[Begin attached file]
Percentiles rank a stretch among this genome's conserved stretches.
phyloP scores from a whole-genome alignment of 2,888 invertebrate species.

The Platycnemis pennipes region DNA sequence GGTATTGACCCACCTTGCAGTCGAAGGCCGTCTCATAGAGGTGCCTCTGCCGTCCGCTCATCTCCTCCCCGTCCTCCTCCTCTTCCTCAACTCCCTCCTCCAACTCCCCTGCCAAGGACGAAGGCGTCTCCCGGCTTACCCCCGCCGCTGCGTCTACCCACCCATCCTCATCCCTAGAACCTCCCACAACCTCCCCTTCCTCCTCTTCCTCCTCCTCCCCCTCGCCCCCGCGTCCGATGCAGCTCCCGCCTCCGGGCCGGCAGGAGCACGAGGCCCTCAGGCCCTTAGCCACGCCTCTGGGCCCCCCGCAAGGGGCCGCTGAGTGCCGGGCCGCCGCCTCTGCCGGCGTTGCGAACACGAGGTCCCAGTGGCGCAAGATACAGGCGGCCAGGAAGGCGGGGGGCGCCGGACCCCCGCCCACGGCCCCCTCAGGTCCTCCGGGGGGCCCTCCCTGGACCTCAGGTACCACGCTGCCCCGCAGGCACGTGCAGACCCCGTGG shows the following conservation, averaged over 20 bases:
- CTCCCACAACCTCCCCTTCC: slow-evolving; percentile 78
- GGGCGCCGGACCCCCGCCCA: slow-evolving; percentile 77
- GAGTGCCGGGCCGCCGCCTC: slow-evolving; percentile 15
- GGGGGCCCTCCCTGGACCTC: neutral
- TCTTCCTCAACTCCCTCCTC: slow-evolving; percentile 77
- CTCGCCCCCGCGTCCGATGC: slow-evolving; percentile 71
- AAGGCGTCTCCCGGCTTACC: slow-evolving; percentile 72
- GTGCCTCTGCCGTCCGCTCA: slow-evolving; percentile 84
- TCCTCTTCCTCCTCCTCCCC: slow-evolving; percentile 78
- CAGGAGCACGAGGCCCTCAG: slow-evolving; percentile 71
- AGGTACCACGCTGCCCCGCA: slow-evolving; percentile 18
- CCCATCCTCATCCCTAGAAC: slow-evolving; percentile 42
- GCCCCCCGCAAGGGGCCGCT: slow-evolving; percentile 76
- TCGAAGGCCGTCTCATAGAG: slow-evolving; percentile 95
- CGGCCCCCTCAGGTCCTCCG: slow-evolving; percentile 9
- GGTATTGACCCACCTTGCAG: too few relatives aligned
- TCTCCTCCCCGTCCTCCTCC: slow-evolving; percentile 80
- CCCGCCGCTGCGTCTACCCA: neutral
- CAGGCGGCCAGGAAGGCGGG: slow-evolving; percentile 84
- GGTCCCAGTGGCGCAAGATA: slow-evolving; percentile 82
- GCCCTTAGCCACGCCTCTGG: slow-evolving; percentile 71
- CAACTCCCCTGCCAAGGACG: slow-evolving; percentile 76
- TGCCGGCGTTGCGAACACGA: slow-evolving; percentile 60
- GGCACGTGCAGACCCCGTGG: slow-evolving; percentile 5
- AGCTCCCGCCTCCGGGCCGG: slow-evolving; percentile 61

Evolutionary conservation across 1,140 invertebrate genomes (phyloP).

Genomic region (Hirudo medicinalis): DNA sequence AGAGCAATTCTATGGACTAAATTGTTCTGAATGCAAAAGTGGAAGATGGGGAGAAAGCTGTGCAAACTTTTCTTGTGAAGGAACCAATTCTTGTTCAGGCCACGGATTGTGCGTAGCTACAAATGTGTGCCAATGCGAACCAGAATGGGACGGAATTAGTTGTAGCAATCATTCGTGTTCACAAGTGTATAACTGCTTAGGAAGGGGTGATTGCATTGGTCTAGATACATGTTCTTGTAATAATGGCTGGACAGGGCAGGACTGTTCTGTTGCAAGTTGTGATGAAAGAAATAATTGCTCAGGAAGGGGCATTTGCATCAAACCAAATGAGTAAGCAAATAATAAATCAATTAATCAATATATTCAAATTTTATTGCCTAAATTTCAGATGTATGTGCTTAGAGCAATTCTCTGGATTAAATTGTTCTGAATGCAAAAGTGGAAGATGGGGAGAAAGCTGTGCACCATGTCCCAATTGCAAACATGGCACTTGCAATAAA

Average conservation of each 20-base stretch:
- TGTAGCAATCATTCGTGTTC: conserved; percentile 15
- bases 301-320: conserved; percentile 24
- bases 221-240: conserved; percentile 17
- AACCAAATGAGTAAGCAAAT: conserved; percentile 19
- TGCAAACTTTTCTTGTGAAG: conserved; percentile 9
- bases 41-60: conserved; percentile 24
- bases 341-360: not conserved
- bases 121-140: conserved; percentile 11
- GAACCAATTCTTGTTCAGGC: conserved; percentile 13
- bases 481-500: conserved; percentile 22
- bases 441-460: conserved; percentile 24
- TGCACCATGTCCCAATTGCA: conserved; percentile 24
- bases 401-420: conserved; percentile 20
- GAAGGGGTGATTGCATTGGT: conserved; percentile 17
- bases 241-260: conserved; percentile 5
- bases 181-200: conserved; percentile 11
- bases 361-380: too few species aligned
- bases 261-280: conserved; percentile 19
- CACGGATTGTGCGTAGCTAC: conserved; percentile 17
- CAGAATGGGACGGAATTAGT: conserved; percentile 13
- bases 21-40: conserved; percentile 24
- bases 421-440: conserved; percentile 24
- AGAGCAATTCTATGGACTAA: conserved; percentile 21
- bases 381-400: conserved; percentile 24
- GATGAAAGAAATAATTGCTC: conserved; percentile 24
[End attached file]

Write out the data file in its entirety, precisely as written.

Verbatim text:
Percentiles rank a stretch among this genome's conserved stretches.
phyloP scores from a whole-genome alignment of 2,888 invertebrate species.

The Platycnemis pennipes region DNA sequence GGTATTGACCCACCTTGCAGTCGAAGGCCGTCTCATAGAGGTGCCTCTGCCGTCCGCTCATCTCCTCCCCGTCCTCCTCCTCTTCCTCAACTCCCTCCTCCAACTCCCCTGCCAAGGACGAAGGCGTCTCCCGGCTTACCCCCGCCGCTGCGTCTACCCACCCATCCTCATCCCTAGAACCTCCCACAACCTCCCCTTCCTCCTCTTCCTCCTCCTCCCCCTCGCCCCCGCGTCCGATGCAGCTCCCGCCTCCGGGCCGGCAGGAGCACGAGGCCCTCAGGCCCTTAGCCACGCCTCTGGGCCCCCCGCAAGGGGCCGCTGAGTGCCGGGCCGCCGCCTCTGCCGGCGTTGCGAACACGAGGTCCCAGTGGCGCAAGATACAGGCGGCCAGGAAGGCGGGGGGCGCCGGACCCCCGCCCACGGCCCCCTCAGGTCCTCCGGGGGGCCCTCCCTGGACCTCAGGTACCACGCTGCCCCGCAGGCACGTGCAGACCCCGTGG shows the following conservation, averaged over 20 bases:
- CTCCCACAACCTCCCCTTCC: slow-evolving; percentile 78
- GGGCGCCGGACCCCCGCCCA: slow-evolving; percentile 77
- GAGTGCCGGGCCGCCGCCTC: slow-evolving; percentile 15
- GGGGGCCCTCCCTGGACCTC: neutral
- TCTTCCTCAACTCCCTCCTC: slow-evolving; percentile 77
- CTCGCCCCCGCGTCCGATGC: slow-evolving; percentile 71
- AAGGCGTCTCCCGGCTTACC: slow-evolving; percentile 72
- GTGCCTCTGCCGTCCGCTCA: slow-evolving; percentile 84
- TCCTCTTCCTCCTCCTCCCC: slow-evolving; percentile 78
- CAGGAGCACGAGGCCCTCAG: slow-evolving; percentile 71
- AGGTACCACGCTGCCCCGCA: slow-evolving; percentile 18
- CCCATCCTCATCCCTAGAAC: slow-evolving; percentile 42
- GCCCCCCGCAAGGGGCCGCT: slow-evolving; percentile 76
- TCGAAGGCCGTCTCATAGAG: slow-evolving; percentile 95
- CGGCCCCCTCAGGTCCTCCG: slow-evolving; percentile 9
- GGTATTGACCCACCTTGCAG: too few relatives aligned
- TCTCCTCCCCGTCCTCCTCC: slow-evolving; percentile 80
- CCCGCCGCTGCGTCTACCCA: neutral
- CAGGCGGCCAGGAAGGCGGG: slow-evolving; percentile 84
- GGTCCCAGTGGCGCAAGATA: slow-evolving; percentile 82
- GCCCTTAGCCACGCCTCTGG: slow-evolving; percentile 71
- CAACTCCCCTGCCAAGGACG: slow-evolving; percentile 76
- TGCCGGCGTTGCGAACACGA: slow-evolving; percentile 60
- GGCACGTGCAGACCCCGTGG: slow-evolving; percentile 5
- AGCTCCCGCCTCCGGGCCGG: slow-evolving; percentile 61

Evolutionary conservation across 1,140 invertebrate genomes (phyloP).

Genomic region (Hirudo medicinalis): DNA sequence AGAGCAATTCTATGGACTAAATTGTTCTGAATGCAAAAGTGGAAGATGGGGAGAAAGCTGTGCAAACTTTTCTTGTGAAGGAACCAATTCTTGTTCAGGCCACGGATTGTGCGTAGCTACAAATGTGTGCCAATGCGAACCAGAATGGGACGGAATTAGTTGTAGCAATCATTCGTGTTCACAAGTGTATAACTGCTTAGGAAGGGGTGATTGCATTGGTCTAGATACATGTTCTTGTAATAATGGCTGGACAGGGCAGGACTGTTCTGTTGCAAGTTGTGATGAAAGAAATAATTGCTCAGGAAGGGGCATTTGCATCAAACCAAATGAGTAAGCAAATAATAAATCAATTAATCAATATATTCAAATTTTATTGCCTAAATTTCAGATGTATGTGCTTAGAGCAATTCTCTGGATTAAATTGTTCTGAATGCAAAAGTGGAAGATGGGGAGAAAGCTGTGCACCATGTCCCAATTGCAAACATGGCACTTGCAATAAA

Average conservation of each 20-base stretch:
- TGTAGCAATCATTCGTGTTC: conserved; percentile 15
- bases 301-320: conserved; percentile 24
- bases 221-240: conserved; percentile 17
- AACCAAATGAGTAAGCAAAT: conserved; percentile 19
- TGCAAACTTTTCTTGTGAAG: conserved; percentile 9
- bases 41-60: conserved; percentile 24
- bases 341-360: not conserved
- bases 121-140: conserved; percentile 11
- GAACCAATTCTTGTTCAGGC: conserved; percentile 13
- bases 481-500: conserved; percentile 22
- bases 441-460: conserved; percentile 24
- TGCACCATGTCCCAATTGCA: conserved; percentile 24
- bases 401-420: conserved; percentile 20
- GAAGGGGTGATTGCATTGGT: conserved; percentile 17
- bases 241-260: conserved; percentile 5
- bases 181-200: conserved; percentile 11
- bases 361-380: too few species aligned
- bases 261-280: conserved; percentile 19
- CACGGATTGTGCGTAGCTAC: conserved; percentile 17
- CAGAATGGGACGGAATTAGT: conserved; percentile 13
- bases 21-40: conserved; percentile 24
- bases 421-440: conserved; percentile 24
- AGAGCAATTCTATGGACTAA: conserved; percentile 21
- bases 381-400: conserved; percentile 24
- GATGAAAGAAATAATTGCTC: conserved; percentile 24